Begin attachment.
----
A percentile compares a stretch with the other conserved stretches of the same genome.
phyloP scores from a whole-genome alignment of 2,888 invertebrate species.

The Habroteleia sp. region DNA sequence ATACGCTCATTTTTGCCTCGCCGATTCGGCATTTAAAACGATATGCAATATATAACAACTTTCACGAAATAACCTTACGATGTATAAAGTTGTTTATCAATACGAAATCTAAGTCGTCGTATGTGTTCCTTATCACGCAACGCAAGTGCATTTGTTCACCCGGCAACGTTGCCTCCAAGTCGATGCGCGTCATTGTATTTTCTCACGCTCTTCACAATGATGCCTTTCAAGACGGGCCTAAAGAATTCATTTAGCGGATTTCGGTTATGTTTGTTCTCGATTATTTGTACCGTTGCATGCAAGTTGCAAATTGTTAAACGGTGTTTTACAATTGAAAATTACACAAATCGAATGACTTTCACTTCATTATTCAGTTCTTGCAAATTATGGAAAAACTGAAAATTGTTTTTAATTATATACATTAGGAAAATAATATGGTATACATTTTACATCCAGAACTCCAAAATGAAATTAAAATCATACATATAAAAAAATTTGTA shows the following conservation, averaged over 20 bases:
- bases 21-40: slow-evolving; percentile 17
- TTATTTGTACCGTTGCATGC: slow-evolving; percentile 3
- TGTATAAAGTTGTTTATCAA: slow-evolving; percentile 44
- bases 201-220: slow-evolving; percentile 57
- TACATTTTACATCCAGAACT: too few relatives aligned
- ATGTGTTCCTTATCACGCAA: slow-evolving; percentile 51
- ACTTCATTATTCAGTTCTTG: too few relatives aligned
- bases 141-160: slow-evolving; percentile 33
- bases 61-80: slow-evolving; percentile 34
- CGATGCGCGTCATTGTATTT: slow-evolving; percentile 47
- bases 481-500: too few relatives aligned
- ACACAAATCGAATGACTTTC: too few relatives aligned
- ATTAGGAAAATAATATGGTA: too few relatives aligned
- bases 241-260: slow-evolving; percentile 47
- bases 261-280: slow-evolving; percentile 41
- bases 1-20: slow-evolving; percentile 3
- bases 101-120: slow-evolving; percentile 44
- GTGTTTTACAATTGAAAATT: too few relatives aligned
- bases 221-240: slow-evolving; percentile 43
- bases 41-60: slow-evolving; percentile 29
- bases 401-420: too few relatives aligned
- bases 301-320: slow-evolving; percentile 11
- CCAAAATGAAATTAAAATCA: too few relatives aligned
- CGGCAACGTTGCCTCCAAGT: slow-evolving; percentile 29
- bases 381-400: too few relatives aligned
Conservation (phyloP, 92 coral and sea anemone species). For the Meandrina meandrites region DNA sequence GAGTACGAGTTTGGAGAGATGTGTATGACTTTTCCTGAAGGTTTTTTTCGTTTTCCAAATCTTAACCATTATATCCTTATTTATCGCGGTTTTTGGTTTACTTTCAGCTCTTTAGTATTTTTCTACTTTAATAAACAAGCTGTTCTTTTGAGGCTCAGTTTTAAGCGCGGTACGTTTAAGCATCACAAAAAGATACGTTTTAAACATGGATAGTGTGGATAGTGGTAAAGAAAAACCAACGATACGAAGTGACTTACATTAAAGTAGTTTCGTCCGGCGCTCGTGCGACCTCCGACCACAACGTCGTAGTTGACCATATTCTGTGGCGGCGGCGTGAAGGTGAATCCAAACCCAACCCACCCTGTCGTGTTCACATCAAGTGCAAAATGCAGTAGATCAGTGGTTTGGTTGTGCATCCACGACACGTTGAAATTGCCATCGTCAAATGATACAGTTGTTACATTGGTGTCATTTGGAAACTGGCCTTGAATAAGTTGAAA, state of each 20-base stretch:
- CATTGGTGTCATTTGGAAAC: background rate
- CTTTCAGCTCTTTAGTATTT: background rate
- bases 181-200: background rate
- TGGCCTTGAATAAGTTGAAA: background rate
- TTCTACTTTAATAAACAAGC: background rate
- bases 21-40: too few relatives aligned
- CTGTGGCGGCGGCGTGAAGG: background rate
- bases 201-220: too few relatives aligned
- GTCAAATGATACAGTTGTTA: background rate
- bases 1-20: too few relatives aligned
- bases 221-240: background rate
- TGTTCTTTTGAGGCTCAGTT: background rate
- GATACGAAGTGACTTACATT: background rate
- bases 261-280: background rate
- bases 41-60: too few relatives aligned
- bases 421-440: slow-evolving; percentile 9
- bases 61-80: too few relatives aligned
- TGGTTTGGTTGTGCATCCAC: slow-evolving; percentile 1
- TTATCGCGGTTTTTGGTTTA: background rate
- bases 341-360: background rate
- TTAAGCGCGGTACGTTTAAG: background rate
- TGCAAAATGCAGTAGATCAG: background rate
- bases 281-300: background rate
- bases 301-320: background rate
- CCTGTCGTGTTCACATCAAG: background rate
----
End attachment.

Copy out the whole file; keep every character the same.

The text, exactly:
A percentile compares a stretch with the other conserved stretches of the same genome.
phyloP scores from a whole-genome alignment of 2,888 invertebrate species.

The Habroteleia sp. region DNA sequence ATACGCTCATTTTTGCCTCGCCGATTCGGCATTTAAAACGATATGCAATATATAACAACTTTCACGAAATAACCTTACGATGTATAAAGTTGTTTATCAATACGAAATCTAAGTCGTCGTATGTGTTCCTTATCACGCAACGCAAGTGCATTTGTTCACCCGGCAACGTTGCCTCCAAGTCGATGCGCGTCATTGTATTTTCTCACGCTCTTCACAATGATGCCTTTCAAGACGGGCCTAAAGAATTCATTTAGCGGATTTCGGTTATGTTTGTTCTCGATTATTTGTACCGTTGCATGCAAGTTGCAAATTGTTAAACGGTGTTTTACAATTGAAAATTACACAAATCGAATGACTTTCACTTCATTATTCAGTTCTTGCAAATTATGGAAAAACTGAAAATTGTTTTTAATTATATACATTAGGAAAATAATATGGTATACATTTTACATCCAGAACTCCAAAATGAAATTAAAATCATACATATAAAAAAATTTGTA shows the following conservation, averaged over 20 bases:
- bases 21-40: slow-evolving; percentile 17
- TTATTTGTACCGTTGCATGC: slow-evolving; percentile 3
- TGTATAAAGTTGTTTATCAA: slow-evolving; percentile 44
- bases 201-220: slow-evolving; percentile 57
- TACATTTTACATCCAGAACT: too few relatives aligned
- ATGTGTTCCTTATCACGCAA: slow-evolving; percentile 51
- ACTTCATTATTCAGTTCTTG: too few relatives aligned
- bases 141-160: slow-evolving; percentile 33
- bases 61-80: slow-evolving; percentile 34
- CGATGCGCGTCATTGTATTT: slow-evolving; percentile 47
- bases 481-500: too few relatives aligned
- ACACAAATCGAATGACTTTC: too few relatives aligned
- ATTAGGAAAATAATATGGTA: too few relatives aligned
- bases 241-260: slow-evolving; percentile 47
- bases 261-280: slow-evolving; percentile 41
- bases 1-20: slow-evolving; percentile 3
- bases 101-120: slow-evolving; percentile 44
- GTGTTTTACAATTGAAAATT: too few relatives aligned
- bases 221-240: slow-evolving; percentile 43
- bases 41-60: slow-evolving; percentile 29
- bases 401-420: too few relatives aligned
- bases 301-320: slow-evolving; percentile 11
- CCAAAATGAAATTAAAATCA: too few relatives aligned
- CGGCAACGTTGCCTCCAAGT: slow-evolving; percentile 29
- bases 381-400: too few relatives aligned
Conservation (phyloP, 92 coral and sea anemone species). For the Meandrina meandrites region DNA sequence GAGTACGAGTTTGGAGAGATGTGTATGACTTTTCCTGAAGGTTTTTTTCGTTTTCCAAATCTTAACCATTATATCCTTATTTATCGCGGTTTTTGGTTTACTTTCAGCTCTTTAGTATTTTTCTACTTTAATAAACAAGCTGTTCTTTTGAGGCTCAGTTTTAAGCGCGGTACGTTTAAGCATCACAAAAAGATACGTTTTAAACATGGATAGTGTGGATAGTGGTAAAGAAAAACCAACGATACGAAGTGACTTACATTAAAGTAGTTTCGTCCGGCGCTCGTGCGACCTCCGACCACAACGTCGTAGTTGACCATATTCTGTGGCGGCGGCGTGAAGGTGAATCCAAACCCAACCCACCCTGTCGTGTTCACATCAAGTGCAAAATGCAGTAGATCAGTGGTTTGGTTGTGCATCCACGACACGTTGAAATTGCCATCGTCAAATGATACAGTTGTTACATTGGTGTCATTTGGAAACTGGCCTTGAATAAGTTGAAA, state of each 20-base stretch:
- CATTGGTGTCATTTGGAAAC: background rate
- CTTTCAGCTCTTTAGTATTT: background rate
- bases 181-200: background rate
- TGGCCTTGAATAAGTTGAAA: background rate
- TTCTACTTTAATAAACAAGC: background rate
- bases 21-40: too few relatives aligned
- CTGTGGCGGCGGCGTGAAGG: background rate
- bases 201-220: too few relatives aligned
- GTCAAATGATACAGTTGTTA: background rate
- bases 1-20: too few relatives aligned
- bases 221-240: background rate
- TGTTCTTTTGAGGCTCAGTT: background rate
- GATACGAAGTGACTTACATT: background rate
- bases 261-280: background rate
- bases 41-60: too few relatives aligned
- bases 421-440: slow-evolving; percentile 9
- bases 61-80: too few relatives aligned
- TGGTTTGGTTGTGCATCCAC: slow-evolving; percentile 1
- TTATCGCGGTTTTTGGTTTA: background rate
- bases 341-360: background rate
- TTAAGCGCGGTACGTTTAAG: background rate
- TGCAAAATGCAGTAGATCAG: background rate
- bases 281-300: background rate
- bases 301-320: background rate
- CCTGTCGTGTTCACATCAAG: background rate